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The online journal of Luke Dockery

Tag: Daily Bible Reading

My Favorite Bible Reading Methods

It’s the start of a new year, which is generally the time that many people begin their goal of reading through the Bible in a year. This is, of course, a worthwhile goal, but it is one I have mixed feelings about in the sense that frequently, people get behind in their reading plans and because they feel like they can’t catch up, give up instead. This is wrong-headed, I think, since the real point of Bible reading plans is to cultivate the regular practice of reading Scripture rather than finishing the whole Bible in 365 days.

At the same time, reading through the entire Bible is a very worthwhile goal, and it always amazes me when I hear of people who have been Christians for years and years but have never read the Bible from cover to cover (if you are reading this and fit into that category, I am not trying to make you feel guilty or ashamed, just keep reading). Simply put, if you don’t read the entire Bible, you tend to miss out on some important and recurring ideas.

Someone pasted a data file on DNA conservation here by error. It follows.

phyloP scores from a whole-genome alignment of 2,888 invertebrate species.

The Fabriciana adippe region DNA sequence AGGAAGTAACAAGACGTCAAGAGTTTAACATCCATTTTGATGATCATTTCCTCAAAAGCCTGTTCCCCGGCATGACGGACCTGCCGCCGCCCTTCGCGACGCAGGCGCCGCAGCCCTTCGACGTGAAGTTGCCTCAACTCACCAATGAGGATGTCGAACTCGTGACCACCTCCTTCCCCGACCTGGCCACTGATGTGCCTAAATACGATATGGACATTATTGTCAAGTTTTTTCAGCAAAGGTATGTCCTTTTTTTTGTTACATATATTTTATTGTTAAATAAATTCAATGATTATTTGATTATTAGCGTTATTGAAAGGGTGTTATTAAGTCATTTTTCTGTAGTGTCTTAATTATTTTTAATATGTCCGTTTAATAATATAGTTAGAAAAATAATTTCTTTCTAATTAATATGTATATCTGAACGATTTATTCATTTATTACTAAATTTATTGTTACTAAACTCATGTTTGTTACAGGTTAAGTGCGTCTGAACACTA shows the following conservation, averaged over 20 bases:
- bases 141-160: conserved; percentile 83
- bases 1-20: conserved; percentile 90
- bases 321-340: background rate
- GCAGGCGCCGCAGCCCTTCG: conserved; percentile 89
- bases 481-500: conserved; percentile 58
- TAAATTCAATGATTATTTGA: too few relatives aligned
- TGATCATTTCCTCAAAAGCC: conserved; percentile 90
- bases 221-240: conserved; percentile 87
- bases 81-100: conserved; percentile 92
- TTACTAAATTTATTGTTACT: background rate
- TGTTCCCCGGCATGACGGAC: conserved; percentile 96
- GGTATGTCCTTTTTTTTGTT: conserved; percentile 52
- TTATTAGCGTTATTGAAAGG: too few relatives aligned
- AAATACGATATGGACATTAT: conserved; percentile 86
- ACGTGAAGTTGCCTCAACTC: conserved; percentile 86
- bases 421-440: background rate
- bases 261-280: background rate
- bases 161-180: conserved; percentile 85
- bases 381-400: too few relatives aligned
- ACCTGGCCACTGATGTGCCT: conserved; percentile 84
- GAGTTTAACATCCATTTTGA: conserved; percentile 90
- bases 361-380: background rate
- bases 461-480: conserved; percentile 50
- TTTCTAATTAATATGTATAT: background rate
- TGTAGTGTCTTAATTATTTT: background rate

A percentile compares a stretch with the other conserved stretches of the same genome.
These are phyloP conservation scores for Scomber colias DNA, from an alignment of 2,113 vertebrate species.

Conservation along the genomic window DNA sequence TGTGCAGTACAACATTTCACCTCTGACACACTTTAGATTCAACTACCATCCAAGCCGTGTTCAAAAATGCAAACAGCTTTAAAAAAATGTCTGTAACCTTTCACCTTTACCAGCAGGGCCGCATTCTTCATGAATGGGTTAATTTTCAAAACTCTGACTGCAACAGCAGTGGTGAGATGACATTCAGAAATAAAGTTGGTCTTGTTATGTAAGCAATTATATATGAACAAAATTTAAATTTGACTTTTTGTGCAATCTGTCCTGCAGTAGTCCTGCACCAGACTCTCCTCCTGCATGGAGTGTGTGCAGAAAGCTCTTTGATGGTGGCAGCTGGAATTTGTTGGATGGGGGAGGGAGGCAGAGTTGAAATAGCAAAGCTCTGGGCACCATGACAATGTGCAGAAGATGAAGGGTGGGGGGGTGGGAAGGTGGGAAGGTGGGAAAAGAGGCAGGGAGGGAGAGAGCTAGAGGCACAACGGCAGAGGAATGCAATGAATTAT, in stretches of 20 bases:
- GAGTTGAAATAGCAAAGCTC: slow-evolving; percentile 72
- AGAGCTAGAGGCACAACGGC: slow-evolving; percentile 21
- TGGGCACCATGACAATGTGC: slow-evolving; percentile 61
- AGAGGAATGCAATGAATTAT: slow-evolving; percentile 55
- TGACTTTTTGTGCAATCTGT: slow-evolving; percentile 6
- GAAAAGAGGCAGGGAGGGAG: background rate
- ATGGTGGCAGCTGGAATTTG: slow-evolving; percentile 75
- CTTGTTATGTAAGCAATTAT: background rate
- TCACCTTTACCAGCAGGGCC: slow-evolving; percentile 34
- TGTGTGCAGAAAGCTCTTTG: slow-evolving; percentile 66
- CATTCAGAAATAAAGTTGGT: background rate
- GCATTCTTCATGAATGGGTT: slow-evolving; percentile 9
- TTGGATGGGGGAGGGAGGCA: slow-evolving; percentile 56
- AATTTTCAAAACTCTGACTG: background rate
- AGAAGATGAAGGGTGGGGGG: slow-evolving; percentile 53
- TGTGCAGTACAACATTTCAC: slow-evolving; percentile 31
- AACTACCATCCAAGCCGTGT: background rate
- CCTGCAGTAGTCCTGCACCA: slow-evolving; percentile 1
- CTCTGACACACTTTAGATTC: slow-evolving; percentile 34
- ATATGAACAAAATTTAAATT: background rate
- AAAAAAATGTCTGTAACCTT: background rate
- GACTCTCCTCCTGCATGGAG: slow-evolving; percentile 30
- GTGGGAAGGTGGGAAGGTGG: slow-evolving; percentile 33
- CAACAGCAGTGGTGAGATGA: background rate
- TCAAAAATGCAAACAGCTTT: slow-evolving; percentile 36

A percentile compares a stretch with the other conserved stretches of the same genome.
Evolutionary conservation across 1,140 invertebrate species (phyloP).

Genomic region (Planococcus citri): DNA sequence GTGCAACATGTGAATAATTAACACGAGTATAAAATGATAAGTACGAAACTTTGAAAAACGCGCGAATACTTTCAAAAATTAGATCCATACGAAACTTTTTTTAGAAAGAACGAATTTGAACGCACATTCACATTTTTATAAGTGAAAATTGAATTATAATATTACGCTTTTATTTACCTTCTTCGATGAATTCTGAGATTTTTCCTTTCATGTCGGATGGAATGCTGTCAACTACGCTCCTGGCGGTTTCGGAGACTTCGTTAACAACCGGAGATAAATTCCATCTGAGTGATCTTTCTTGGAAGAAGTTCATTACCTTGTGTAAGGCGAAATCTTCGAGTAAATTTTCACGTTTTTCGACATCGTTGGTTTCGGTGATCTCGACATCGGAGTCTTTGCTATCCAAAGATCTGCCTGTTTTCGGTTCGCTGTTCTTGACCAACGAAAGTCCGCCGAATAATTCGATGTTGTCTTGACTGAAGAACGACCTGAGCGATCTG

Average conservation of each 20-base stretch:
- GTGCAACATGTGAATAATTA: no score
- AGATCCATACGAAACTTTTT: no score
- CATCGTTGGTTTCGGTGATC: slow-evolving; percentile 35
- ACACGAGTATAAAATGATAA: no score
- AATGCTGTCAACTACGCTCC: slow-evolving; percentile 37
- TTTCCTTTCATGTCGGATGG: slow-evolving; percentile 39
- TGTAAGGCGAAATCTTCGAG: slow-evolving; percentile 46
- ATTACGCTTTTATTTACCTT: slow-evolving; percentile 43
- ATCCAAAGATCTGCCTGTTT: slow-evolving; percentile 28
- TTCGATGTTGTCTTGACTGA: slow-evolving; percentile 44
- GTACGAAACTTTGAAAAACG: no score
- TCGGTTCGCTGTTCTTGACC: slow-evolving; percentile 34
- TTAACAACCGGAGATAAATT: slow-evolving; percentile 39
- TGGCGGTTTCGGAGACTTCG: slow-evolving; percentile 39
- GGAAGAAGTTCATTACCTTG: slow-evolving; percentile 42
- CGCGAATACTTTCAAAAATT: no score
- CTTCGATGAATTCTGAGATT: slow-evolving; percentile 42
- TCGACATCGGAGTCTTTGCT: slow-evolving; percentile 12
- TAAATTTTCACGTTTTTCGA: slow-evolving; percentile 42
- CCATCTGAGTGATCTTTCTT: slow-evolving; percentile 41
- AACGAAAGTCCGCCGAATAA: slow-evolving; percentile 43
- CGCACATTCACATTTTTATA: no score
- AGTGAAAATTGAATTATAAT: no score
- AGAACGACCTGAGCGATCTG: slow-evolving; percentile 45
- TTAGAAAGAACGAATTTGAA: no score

For the last several years I have read through the Bible using different plans and methods, and for those who might be interested in reading through the Bible in 2018 (it’s not too late to start!), I thought it might be helpful to share of the different methods that I have enjoyed and what I liked about them:

  • The Daily Bible: This Bible attempts to place the books of the Bible in chronological order, and divides it into 365 readings to make it easy to know exactly how much you need to read per day. It also includes helpful introductory material to each book.
  • The Message: This is a simple “method”—I just read through the Message one year. This is not a common translation for me, which meant that I was constantly reading passages in new language, which led to new reflections and new insights. I’m sure some editions now come with Bible reading plans, or you can simply divide the 1189 chapters in the Bible (or the total page numbers in the edition you are using) into 365 portions.
  • ESV Journaling Bible: The ESV is the primary translation I use, and I really liked being able to write a lot of notes and reflections as I read through in the journaling space. Also, I really liked the reading plan that came along with it, which included a daily selection from the Old Testament, the New Testament, and the Psalms.